Among the less heralded teams, New Mexico State is the most Canadian-heavy. The Midwest's No. 15 seed is unlikely to survive its opener against Kansas, so you may not get much chance to see the four Canadians (all from the Toronto area) who suit up for the Aggies.

Senior guard Daniel Mullings is the team's third-highest scorer (12.6 points per game) and tied for the team lead in assists (2.8). Freshman guard Jalyn Pennie chipped in 2.3 points per game. Further down the bench are Rashawn Browne and Tanveer Bhullar, who played in only one and nine games, respectively. The 7-foot-3 Bhullar is the younger brother of 7-5 Sim Bhullar, who last summer became the first player of Indian descent to sign with an NBA team. He's now playing for the Sacramento Kings' D-league affiliate.

Valparaiso, a 13th seed with a history of scoring upsets, will look to freshman Tevonn Walker of Montreal (10.2 points per game) in its opening game against Maryland.

Eighth-seeded Oregon's third-leading scorer is freshman forward Dillon Brooks of Mississauga, Ont., whose scoring (11.5 points per game) will be needed in the Ducks' toss-up matchup with ninth-seeded Oklahoma State.

Junior forward Dyshawn Pierre, also from the Toronto area, is in the tournament proper for the second straight year after  scoring nine points in Dayton's 56-55 win in its play-in game against Boise State. Last year, Pierre helped the 11th-seeded Flyers make a surprise run to the Elite Eight, where they fell to Florida.

The 28

Here's the full list of Canadians participating in this year's tournament, courtesy of The Canadian Press:

South Region

Gonzaga — Kevin Pangos (Holland Landing, Ont.), Kyle Wiltjer (Portland, Ore., holds dual citizenship), Dustin Triano, (Tsawwassen, B.C.)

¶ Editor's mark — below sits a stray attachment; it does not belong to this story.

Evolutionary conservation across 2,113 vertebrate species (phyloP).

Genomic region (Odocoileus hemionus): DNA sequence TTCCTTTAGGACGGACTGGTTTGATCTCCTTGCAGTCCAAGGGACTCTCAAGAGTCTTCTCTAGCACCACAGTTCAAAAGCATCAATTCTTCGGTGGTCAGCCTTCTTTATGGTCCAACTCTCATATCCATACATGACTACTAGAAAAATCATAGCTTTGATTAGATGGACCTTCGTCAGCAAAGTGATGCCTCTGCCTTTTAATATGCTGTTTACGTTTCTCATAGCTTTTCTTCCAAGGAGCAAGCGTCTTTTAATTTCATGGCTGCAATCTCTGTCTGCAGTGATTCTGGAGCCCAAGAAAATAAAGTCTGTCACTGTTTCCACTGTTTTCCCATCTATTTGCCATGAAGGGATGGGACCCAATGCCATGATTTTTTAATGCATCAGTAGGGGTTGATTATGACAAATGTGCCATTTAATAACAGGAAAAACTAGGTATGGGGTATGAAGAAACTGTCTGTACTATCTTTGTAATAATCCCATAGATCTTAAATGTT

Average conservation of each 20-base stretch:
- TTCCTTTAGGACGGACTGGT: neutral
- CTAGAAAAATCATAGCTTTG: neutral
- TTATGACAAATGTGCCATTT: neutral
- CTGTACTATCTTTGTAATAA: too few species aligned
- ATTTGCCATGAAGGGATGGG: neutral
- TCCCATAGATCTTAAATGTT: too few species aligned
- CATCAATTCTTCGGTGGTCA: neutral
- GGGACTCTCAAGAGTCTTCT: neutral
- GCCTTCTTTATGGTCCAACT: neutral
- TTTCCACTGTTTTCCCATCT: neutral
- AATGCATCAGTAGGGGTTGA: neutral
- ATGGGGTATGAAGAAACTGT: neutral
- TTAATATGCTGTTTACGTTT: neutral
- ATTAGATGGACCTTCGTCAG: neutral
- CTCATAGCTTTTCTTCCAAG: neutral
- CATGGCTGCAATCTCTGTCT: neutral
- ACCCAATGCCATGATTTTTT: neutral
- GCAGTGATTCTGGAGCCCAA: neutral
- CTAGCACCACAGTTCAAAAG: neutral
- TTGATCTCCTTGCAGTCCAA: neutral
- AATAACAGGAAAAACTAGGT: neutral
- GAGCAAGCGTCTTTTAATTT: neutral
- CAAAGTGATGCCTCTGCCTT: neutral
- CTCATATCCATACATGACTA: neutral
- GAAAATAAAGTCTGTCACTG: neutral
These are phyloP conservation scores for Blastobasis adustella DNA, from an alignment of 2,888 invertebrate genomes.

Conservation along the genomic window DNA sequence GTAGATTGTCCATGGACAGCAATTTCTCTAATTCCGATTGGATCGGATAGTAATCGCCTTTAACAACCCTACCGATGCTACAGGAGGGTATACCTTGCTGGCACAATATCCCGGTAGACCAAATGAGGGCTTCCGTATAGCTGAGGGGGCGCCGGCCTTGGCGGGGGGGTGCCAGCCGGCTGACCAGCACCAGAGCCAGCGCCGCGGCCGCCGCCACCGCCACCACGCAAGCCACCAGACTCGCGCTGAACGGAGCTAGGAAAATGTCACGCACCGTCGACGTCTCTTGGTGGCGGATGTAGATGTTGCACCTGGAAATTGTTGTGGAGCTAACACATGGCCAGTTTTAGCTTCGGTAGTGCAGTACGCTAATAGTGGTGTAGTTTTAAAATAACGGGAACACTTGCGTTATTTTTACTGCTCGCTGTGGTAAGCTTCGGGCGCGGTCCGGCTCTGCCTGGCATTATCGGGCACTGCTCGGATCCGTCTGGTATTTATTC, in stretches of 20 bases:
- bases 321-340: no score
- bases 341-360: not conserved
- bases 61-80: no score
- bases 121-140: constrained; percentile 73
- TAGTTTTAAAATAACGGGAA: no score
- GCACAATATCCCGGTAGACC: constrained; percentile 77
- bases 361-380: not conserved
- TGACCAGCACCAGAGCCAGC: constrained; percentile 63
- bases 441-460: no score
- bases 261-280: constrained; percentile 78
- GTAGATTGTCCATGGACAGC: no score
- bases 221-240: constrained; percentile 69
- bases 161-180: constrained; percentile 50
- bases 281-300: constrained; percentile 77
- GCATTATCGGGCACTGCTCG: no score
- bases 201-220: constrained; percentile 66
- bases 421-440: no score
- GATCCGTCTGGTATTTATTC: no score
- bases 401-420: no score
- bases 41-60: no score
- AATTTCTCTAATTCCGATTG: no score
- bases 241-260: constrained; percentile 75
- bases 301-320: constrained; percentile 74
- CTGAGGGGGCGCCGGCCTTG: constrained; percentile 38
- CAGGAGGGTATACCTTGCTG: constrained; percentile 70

San Diego State — Kevin Zabo (Gatineau, Que.)

Utah — Dallin Bachynski (Calgary)

Iowa State — Naz Long (Mississauga, Ont.)

East Region

Villanova — Dylan Ennis (Brampton, Ont.)

Lafayette — Jake Newman (Surrey, B.C.)

Providence — Junior Lomomba (Montreal)

Dayton — Dyshawn Pierre (Whitby, Ont.)

Oklahoma — Dinjiyl Walker (Thornhill, Ont.)

Albany — Richard Peters (Pickering, Ont.)

Virginia — Marial Shayok (Ottawa)

West Region

Oregon — Dillon Brooks (Mississauga, Ont.)

Harvard — Agunwa Okolie (Ajax, Ont.), Chris Egi (Markham, Ont.), Patrick Steeves (Montreal)

Baylor — Kenny Chery (Montreal)

Midwest Region

Buffalo — Jarryn Skeete (Brampton, Ont.), Rodell Wigginton (Dartmouth, N.S.)

Kentucky — Trey Lyles (Saskatoon)

New Mexico State — Daniel Mullings (Toronto), Tanveer Bhullar (Toronto), Matthew Taylor (Brampton, Ont.), Jalyn Pennie (Ajax, Ont.), Rashawn Browne (Toronto)

Valparaiso — Tevonn Walker (Montreal), Max Joseph (Montreal)

With files from The Canadian Press


To encourage thoughtful and respectful conversations, first and last names will appear with each submission to CBC/Radio-Canada's online communities (except in children and youth-oriented communities). Pseudonyms will no longer be permitted.

By submitting a comment, you accept that CBC has the right to reproduce and publish that comment in whole or in part, in any manner CBC chooses. Please note that CBC does not endorse the opinions expressed in comments. Comments on this story are moderated according to our Submission Guidelines. Comments are welcome while open. We reserve the right to close comments at any time.

Become a CBC Member

Join the conversation  Create account

Already have an account?